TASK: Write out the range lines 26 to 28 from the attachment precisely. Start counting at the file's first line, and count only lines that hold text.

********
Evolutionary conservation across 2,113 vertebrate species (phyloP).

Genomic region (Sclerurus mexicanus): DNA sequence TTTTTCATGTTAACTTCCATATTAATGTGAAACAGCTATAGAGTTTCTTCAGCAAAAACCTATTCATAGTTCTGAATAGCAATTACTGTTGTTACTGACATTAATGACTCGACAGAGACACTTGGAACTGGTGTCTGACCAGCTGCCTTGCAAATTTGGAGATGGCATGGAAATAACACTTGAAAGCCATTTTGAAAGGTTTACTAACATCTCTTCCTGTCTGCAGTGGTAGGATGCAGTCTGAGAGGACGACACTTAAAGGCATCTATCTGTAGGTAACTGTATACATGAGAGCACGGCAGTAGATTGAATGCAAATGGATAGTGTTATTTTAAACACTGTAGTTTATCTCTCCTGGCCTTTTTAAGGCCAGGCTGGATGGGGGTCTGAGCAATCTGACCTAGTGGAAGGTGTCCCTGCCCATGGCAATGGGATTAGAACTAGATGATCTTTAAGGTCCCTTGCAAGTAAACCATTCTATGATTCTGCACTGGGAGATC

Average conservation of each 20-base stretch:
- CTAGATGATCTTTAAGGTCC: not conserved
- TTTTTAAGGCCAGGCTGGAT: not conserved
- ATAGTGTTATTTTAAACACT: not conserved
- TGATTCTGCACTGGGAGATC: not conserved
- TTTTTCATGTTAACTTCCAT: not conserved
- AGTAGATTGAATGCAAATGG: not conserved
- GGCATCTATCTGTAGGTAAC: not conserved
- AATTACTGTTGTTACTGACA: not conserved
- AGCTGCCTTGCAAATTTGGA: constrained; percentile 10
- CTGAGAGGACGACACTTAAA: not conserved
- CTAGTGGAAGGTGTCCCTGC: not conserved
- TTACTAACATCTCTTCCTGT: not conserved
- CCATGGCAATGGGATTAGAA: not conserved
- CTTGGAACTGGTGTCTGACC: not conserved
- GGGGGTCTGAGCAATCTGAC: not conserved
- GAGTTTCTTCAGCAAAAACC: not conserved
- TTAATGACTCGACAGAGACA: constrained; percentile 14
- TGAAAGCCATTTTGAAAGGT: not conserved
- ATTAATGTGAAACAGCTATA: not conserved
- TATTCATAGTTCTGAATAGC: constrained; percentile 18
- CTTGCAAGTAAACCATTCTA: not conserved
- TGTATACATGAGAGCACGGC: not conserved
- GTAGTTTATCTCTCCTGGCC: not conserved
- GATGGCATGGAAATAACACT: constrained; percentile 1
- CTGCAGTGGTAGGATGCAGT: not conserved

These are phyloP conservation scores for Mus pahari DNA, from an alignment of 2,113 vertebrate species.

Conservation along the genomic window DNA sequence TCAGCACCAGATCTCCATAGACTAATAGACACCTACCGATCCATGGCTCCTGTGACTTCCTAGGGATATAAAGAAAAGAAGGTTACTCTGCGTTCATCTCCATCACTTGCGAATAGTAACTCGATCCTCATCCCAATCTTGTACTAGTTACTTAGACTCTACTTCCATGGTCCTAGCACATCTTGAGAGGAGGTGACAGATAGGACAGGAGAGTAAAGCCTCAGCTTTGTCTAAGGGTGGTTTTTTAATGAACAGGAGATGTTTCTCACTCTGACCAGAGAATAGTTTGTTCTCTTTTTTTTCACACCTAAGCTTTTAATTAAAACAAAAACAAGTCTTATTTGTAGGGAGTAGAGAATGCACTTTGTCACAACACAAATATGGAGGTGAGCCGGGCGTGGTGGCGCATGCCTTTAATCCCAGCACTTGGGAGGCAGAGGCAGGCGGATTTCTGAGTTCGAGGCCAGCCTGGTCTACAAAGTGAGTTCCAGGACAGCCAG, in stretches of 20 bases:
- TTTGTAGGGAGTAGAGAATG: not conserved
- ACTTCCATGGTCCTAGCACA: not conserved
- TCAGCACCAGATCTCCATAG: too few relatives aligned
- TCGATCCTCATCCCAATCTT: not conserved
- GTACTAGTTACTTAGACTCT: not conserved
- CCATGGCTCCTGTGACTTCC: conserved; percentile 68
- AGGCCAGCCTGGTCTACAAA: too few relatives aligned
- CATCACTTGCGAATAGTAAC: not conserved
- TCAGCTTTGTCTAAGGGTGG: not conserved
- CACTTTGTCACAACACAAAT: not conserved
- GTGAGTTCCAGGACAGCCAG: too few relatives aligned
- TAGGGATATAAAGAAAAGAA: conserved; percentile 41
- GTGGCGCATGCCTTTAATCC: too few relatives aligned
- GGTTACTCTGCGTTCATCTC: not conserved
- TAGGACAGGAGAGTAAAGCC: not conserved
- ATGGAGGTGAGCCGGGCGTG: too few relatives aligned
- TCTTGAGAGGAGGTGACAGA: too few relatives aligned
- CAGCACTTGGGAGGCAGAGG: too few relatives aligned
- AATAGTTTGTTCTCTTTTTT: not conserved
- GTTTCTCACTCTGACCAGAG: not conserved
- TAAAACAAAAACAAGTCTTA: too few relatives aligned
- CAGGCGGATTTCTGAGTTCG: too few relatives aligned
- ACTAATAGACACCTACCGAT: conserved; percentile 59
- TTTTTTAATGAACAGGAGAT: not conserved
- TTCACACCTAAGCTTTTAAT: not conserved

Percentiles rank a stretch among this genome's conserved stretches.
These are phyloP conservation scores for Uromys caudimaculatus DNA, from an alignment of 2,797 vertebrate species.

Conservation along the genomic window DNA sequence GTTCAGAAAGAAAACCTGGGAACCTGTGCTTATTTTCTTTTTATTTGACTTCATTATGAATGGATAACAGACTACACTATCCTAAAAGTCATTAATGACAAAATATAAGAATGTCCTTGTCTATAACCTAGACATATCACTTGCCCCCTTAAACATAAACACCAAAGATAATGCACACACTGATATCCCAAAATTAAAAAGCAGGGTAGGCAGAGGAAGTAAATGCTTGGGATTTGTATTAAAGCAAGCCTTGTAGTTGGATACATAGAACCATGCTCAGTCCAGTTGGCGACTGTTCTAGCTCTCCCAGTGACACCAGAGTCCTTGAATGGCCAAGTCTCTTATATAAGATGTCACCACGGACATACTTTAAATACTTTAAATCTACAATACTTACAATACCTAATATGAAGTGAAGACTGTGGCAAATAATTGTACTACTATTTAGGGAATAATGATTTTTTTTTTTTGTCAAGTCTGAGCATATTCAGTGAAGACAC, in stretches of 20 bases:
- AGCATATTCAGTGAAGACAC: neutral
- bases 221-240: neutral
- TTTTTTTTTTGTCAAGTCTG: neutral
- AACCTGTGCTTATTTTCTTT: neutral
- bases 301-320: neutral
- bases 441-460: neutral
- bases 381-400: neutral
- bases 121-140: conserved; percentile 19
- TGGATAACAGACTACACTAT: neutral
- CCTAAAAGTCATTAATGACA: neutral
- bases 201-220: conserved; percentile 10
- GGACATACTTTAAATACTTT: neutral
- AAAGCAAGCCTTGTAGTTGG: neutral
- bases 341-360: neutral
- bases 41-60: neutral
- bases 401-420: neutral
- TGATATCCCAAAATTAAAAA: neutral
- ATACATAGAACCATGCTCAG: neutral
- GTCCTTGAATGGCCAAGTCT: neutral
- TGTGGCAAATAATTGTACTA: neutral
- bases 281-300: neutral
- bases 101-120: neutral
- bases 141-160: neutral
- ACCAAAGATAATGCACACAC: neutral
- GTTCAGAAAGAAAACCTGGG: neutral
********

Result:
- GTAGTTTATCTCTCCTGGCC: not conserved
- GATGGCATGGAAATAACACT: constrained; percentile 1
- CTGCAGTGGTAGGATGCAGT: not conserved